Cost of Quality, or (COQ) as it is often referred to, is a monetary figure used by project management personnel in the decision making process. It is also often misunderstood. Cost of Quality does not refer to the cost of providing a quality service or product. It refers to the cumulative costs required to bring poor quality service or products up to the standards defined by project management. In essence it is the cost of failing to provide a product or service of acceptable initial quality, which is a big concern for project management.
This figure is the sum of two categories and four sub-categories. There is the cost of conformance. This includes the cost of prevention and the cost of appraisal. The cost of prevention includes all costs which are specifically designed to keep poor product quality from happening in the first place. Cost of appraisal refers to the cost required to measure and evaluate the product or service at various intervals during production and after completion. The other category is the cost of non-conformance, also referred to as failure costs. These are the costs involved in repairing or retooling a product or service of poor quality. Internal failure costs are costs accrued before the product has been shipped or the service has been furnished, such as the costs to rework products, components, or processes that are non-compliant. External failure costs refer to costs after product shipping and during or after a service has been provided.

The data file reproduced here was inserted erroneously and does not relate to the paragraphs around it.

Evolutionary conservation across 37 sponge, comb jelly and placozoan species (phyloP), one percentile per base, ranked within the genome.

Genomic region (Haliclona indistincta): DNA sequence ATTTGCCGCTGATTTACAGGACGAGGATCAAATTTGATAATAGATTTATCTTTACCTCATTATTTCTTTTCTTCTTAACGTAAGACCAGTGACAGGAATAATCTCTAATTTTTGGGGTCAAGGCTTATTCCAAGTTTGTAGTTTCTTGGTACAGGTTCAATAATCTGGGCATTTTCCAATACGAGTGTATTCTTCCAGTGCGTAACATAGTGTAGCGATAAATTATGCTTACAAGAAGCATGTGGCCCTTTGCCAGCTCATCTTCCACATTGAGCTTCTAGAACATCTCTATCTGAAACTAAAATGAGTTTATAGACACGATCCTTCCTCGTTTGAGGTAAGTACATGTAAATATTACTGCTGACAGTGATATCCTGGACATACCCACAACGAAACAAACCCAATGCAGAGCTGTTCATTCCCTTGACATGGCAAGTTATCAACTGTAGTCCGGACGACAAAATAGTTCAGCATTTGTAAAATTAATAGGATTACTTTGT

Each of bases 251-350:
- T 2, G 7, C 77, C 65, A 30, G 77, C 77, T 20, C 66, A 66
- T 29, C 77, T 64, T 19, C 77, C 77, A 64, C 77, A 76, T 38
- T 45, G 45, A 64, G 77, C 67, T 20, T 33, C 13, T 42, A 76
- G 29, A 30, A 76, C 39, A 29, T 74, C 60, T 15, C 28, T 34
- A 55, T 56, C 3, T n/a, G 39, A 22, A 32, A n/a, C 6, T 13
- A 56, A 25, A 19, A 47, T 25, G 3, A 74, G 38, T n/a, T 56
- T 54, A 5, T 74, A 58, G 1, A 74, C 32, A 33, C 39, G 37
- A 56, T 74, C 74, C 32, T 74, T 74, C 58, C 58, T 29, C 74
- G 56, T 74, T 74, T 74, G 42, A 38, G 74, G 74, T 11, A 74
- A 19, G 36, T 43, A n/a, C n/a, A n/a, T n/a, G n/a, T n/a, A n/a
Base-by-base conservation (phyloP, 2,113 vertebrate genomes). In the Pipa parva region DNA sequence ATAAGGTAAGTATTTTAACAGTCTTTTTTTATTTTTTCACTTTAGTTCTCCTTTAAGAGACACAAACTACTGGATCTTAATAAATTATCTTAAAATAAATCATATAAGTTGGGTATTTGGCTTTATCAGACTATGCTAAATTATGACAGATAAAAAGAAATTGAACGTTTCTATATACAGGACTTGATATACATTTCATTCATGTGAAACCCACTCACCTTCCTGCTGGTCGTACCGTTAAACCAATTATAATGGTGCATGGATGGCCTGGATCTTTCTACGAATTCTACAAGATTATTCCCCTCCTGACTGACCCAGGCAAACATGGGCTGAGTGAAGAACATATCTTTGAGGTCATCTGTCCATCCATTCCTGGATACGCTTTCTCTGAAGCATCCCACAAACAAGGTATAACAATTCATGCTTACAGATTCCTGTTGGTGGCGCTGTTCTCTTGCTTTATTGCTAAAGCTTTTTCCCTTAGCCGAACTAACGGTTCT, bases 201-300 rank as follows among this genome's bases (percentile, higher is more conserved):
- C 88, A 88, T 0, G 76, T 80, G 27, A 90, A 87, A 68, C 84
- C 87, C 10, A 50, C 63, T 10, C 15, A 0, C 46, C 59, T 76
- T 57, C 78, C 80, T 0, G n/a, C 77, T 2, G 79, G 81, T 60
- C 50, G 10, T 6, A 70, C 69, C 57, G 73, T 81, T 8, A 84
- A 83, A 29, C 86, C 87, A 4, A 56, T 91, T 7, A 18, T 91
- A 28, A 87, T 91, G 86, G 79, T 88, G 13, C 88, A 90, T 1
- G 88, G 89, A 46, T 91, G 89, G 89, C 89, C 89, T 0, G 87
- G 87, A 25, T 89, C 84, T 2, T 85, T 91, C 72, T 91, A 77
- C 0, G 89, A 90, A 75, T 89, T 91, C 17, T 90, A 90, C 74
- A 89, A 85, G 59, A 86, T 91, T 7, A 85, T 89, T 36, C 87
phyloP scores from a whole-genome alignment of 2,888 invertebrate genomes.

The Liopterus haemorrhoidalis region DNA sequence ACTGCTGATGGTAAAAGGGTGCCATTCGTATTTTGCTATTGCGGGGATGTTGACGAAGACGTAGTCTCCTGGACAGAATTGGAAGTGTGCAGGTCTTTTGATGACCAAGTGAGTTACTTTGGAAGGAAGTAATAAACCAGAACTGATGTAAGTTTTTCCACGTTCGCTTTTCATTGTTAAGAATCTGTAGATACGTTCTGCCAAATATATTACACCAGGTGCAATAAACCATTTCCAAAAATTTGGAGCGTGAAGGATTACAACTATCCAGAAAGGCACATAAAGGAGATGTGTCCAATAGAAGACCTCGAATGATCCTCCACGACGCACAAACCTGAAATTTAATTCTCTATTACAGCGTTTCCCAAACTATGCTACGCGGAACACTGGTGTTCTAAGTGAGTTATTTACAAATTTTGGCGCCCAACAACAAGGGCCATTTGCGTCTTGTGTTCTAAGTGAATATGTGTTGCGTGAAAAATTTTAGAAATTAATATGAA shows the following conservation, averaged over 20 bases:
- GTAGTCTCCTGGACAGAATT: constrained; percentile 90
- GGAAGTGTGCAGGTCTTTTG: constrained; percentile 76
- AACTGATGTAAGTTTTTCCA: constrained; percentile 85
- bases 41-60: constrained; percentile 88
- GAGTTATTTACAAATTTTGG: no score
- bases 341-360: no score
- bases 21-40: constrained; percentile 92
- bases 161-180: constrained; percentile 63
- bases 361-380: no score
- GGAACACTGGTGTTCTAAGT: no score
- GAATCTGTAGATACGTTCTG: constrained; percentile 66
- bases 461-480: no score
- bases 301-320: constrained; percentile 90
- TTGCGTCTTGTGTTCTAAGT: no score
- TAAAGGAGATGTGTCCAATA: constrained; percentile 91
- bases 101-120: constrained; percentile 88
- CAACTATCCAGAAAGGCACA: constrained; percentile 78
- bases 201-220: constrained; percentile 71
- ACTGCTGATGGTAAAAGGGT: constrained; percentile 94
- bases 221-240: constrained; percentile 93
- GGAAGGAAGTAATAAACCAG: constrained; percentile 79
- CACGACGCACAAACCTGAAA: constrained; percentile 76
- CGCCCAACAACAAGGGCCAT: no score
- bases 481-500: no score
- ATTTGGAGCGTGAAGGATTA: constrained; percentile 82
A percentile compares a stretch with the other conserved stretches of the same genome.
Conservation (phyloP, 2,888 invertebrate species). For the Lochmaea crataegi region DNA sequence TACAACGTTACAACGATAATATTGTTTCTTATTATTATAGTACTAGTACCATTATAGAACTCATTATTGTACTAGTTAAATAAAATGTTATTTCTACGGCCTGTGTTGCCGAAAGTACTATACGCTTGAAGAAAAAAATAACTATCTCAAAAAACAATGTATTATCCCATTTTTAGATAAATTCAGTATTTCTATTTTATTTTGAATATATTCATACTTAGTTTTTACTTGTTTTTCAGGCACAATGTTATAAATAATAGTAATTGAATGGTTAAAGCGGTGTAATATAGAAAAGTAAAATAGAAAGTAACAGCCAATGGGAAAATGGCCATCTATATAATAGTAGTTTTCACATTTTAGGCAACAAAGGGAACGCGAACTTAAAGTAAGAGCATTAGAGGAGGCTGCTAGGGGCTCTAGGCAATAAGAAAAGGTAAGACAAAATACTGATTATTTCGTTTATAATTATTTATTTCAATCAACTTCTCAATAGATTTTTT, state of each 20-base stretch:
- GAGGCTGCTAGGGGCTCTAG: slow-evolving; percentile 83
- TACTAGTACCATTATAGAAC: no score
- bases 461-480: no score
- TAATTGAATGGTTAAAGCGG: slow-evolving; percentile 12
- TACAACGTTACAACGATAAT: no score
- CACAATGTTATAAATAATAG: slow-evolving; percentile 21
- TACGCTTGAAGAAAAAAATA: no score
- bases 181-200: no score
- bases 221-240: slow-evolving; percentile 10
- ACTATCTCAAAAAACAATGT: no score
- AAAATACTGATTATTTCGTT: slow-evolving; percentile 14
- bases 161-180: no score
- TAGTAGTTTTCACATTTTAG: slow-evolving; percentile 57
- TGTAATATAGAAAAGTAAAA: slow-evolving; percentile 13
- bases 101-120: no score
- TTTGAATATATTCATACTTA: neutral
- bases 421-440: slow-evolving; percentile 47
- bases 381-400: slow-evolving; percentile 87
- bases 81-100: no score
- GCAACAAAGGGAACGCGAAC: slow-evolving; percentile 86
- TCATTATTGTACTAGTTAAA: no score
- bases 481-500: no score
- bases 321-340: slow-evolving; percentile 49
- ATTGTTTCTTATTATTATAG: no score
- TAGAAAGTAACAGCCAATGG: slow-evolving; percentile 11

This term is defined in the 3rd and the 4th edition of the PMBOK.